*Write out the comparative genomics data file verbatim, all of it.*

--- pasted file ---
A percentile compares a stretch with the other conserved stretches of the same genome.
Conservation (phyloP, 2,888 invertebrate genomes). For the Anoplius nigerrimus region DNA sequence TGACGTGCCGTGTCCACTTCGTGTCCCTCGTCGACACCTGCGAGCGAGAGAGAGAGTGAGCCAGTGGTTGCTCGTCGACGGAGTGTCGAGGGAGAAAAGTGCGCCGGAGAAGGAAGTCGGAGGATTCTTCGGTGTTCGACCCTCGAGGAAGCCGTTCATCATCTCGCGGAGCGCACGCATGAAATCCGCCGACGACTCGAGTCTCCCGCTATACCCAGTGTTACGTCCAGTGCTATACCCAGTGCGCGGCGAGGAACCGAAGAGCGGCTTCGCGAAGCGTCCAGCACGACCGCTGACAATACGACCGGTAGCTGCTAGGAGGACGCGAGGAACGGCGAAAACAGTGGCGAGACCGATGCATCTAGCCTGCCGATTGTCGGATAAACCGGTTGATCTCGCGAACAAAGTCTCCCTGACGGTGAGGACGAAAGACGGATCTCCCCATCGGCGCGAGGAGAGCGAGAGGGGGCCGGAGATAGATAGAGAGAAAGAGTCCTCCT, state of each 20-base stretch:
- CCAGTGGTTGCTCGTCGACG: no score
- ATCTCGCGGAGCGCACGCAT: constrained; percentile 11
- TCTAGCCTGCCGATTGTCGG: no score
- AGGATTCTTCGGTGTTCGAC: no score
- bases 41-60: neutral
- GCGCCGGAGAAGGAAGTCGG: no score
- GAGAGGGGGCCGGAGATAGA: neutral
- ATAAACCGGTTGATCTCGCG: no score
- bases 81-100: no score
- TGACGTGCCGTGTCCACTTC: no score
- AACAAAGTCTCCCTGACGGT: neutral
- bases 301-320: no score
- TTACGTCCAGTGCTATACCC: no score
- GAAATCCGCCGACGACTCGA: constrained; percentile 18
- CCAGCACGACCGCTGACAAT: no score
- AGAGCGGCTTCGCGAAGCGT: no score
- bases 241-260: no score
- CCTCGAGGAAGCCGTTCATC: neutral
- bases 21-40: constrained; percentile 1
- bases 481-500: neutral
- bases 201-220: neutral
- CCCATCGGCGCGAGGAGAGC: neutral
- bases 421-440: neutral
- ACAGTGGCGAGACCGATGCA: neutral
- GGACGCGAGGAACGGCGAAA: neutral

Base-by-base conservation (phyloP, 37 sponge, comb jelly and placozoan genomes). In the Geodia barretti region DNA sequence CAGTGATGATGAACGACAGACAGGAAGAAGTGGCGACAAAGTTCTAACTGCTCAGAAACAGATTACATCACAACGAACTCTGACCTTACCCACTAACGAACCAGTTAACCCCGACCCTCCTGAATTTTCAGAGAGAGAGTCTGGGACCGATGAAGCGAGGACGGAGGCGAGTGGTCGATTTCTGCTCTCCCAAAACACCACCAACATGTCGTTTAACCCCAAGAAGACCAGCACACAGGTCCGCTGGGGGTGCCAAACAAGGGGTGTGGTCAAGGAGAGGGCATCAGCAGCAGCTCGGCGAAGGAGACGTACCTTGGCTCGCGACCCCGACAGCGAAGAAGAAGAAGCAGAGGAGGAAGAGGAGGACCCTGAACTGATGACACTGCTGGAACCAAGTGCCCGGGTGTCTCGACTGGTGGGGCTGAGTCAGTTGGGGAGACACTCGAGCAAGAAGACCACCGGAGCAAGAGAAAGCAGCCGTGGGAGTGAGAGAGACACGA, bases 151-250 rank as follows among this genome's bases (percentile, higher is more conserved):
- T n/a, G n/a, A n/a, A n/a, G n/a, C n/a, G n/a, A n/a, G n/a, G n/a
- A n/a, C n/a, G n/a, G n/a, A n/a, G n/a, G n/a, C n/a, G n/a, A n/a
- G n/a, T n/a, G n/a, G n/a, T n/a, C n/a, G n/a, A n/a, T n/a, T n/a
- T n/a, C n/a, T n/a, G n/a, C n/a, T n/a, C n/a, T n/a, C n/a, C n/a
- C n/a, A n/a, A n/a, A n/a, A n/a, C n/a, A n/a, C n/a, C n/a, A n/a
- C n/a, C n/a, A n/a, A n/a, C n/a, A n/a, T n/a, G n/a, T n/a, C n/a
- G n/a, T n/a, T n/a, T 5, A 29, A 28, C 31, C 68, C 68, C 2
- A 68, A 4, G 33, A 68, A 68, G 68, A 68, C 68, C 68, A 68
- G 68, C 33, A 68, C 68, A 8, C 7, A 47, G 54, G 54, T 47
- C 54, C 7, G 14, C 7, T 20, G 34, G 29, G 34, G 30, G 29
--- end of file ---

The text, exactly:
A percentile compares a stretch with the other conserved stretches of the same genome.
Conservation (phyloP, 2,888 invertebrate genomes). For the Anoplius nigerrimus region DNA sequence TGACGTGCCGTGTCCACTTCGTGTCCCTCGTCGACACCTGCGAGCGAGAGAGAGAGTGAGCCAGTGGTTGCTCGTCGACGGAGTGTCGAGGGAGAAAAGTGCGCCGGAGAAGGAAGTCGGAGGATTCTTCGGTGTTCGACCCTCGAGGAAGCCGTTCATCATCTCGCGGAGCGCACGCATGAAATCCGCCGACGACTCGAGTCTCCCGCTATACCCAGTGTTACGTCCAGTGCTATACCCAGTGCGCGGCGAGGAACCGAAGAGCGGCTTCGCGAAGCGTCCAGCACGACCGCTGACAATACGACCGGTAGCTGCTAGGAGGACGCGAGGAACGGCGAAAACAGTGGCGAGACCGATGCATCTAGCCTGCCGATTGTCGGATAAACCGGTTGATCTCGCGAACAAAGTCTCCCTGACGGTGAGGACGAAAGACGGATCTCCCCATCGGCGCGAGGAGAGCGAGAGGGGGCCGGAGATAGATAGAGAGAAAGAGTCCTCCT, state of each 20-base stretch:
- CCAGTGGTTGCTCGTCGACG: no score
- ATCTCGCGGAGCGCACGCAT: constrained; percentile 11
- TCTAGCCTGCCGATTGTCGG: no score
- AGGATTCTTCGGTGTTCGAC: no score
- bases 41-60: neutral
- GCGCCGGAGAAGGAAGTCGG: no score
- GAGAGGGGGCCGGAGATAGA: neutral
- ATAAACCGGTTGATCTCGCG: no score
- bases 81-100: no score
- TGACGTGCCGTGTCCACTTC: no score
- AACAAAGTCTCCCTGACGGT: neutral
- bases 301-320: no score
- TTACGTCCAGTGCTATACCC: no score
- GAAATCCGCCGACGACTCGA: constrained; percentile 18
- CCAGCACGACCGCTGACAAT: no score
- AGAGCGGCTTCGCGAAGCGT: no score
- bases 241-260: no score
- CCTCGAGGAAGCCGTTCATC: neutral
- bases 21-40: constrained; percentile 1
- bases 481-500: neutral
- bases 201-220: neutral
- CCCATCGGCGCGAGGAGAGC: neutral
- bases 421-440: neutral
- ACAGTGGCGAGACCGATGCA: neutral
- GGACGCGAGGAACGGCGAAA: neutral

Base-by-base conservation (phyloP, 37 sponge, comb jelly and placozoan genomes). In the Geodia barretti region DNA sequence CAGTGATGATGAACGACAGACAGGAAGAAGTGGCGACAAAGTTCTAACTGCTCAGAAACAGATTACATCACAACGAACTCTGACCTTACCCACTAACGAACCAGTTAACCCCGACCCTCCTGAATTTTCAGAGAGAGAGTCTGGGACCGATGAAGCGAGGACGGAGGCGAGTGGTCGATTTCTGCTCTCCCAAAACACCACCAACATGTCGTTTAACCCCAAGAAGACCAGCACACAGGTCCGCTGGGGGTGCCAAACAAGGGGTGTGGTCAAGGAGAGGGCATCAGCAGCAGCTCGGCGAAGGAGACGTACCTTGGCTCGCGACCCCGACAGCGAAGAAGAAGAAGCAGAGGAGGAAGAGGAGGACCCTGAACTGATGACACTGCTGGAACCAAGTGCCCGGGTGTCTCGACTGGTGGGGCTGAGTCAGTTGGGGAGACACTCGAGCAAGAAGACCACCGGAGCAAGAGAAAGCAGCCGTGGGAGTGAGAGAGACACGA, bases 151-250 rank as follows among this genome's bases (percentile, higher is more conserved):
- T n/a, G n/a, A n/a, A n/a, G n/a, C n/a, G n/a, A n/a, G n/a, G n/a
- A n/a, C n/a, G n/a, G n/a, A n/a, G n/a, G n/a, C n/a, G n/a, A n/a
- G n/a, T n/a, G n/a, G n/a, T n/a, C n/a, G n/a, A n/a, T n/a, T n/a
- T n/a, C n/a, T n/a, G n/a, C n/a, T n/a, C n/a, T n/a, C n/a, C n/a
- C n/a, A n/a, A n/a, A n/a, A n/a, C n/a, A n/a, C n/a, C n/a, A n/a
- C n/a, C n/a, A n/a, A n/a, C n/a, A n/a, T n/a, G n/a, T n/a, C n/a
- G n/a, T n/a, T n/a, T 5, A 29, A 28, C 31, C 68, C 68, C 2
- A 68, A 4, G 33, A 68, A 68, G 68, A 68, C 68, C 68, A 68
- G 68, C 33, A 68, C 68, A 8, C 7, A 47, G 54, G 54, T 47
- C 54, C 7, G 14, C 7, T 20, G 34, G 29, G 34, G 30, G 29